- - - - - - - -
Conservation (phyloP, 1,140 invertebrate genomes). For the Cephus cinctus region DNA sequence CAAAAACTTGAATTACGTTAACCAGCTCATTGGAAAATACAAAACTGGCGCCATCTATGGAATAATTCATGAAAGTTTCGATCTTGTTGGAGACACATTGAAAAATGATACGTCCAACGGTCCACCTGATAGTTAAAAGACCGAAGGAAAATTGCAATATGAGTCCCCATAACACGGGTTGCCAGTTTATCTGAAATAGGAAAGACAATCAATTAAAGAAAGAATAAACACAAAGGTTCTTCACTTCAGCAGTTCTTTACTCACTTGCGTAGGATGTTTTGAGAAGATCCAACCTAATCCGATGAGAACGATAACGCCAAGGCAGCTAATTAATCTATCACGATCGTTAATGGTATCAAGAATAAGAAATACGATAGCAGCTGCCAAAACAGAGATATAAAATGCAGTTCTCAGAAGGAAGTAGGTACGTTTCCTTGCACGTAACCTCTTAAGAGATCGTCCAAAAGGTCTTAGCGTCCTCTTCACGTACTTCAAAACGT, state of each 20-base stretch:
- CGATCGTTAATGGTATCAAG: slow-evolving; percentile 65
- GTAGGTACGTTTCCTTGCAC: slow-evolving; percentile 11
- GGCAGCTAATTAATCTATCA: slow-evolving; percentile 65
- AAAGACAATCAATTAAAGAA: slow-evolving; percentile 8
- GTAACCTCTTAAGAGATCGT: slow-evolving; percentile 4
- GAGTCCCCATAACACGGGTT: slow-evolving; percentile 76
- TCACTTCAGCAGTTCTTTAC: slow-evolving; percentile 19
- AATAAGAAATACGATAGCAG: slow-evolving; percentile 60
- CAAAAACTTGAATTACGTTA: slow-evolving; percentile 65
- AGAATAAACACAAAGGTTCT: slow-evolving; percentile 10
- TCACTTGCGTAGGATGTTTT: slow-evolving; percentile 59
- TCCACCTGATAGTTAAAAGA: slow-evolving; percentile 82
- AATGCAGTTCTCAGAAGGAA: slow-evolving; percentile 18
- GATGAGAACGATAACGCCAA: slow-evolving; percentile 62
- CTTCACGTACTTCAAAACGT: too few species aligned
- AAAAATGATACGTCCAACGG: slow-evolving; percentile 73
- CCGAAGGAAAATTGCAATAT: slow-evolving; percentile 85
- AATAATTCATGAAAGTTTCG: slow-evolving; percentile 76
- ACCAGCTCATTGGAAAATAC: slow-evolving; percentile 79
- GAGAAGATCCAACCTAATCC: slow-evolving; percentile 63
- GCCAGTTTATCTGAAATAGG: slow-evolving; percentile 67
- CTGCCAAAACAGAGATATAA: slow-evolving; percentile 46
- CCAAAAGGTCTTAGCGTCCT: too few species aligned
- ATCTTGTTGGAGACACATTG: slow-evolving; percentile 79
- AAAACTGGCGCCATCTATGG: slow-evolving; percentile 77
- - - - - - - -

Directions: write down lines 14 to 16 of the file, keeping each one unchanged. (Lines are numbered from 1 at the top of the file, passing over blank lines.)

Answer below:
- AATGCAGTTCTCAGAAGGAA: slow-evolving; percentile 18
- GATGAGAACGATAACGCCAA: slow-evolving; percentile 62
- CTTCACGTACTTCAAAACGT: too few species aligned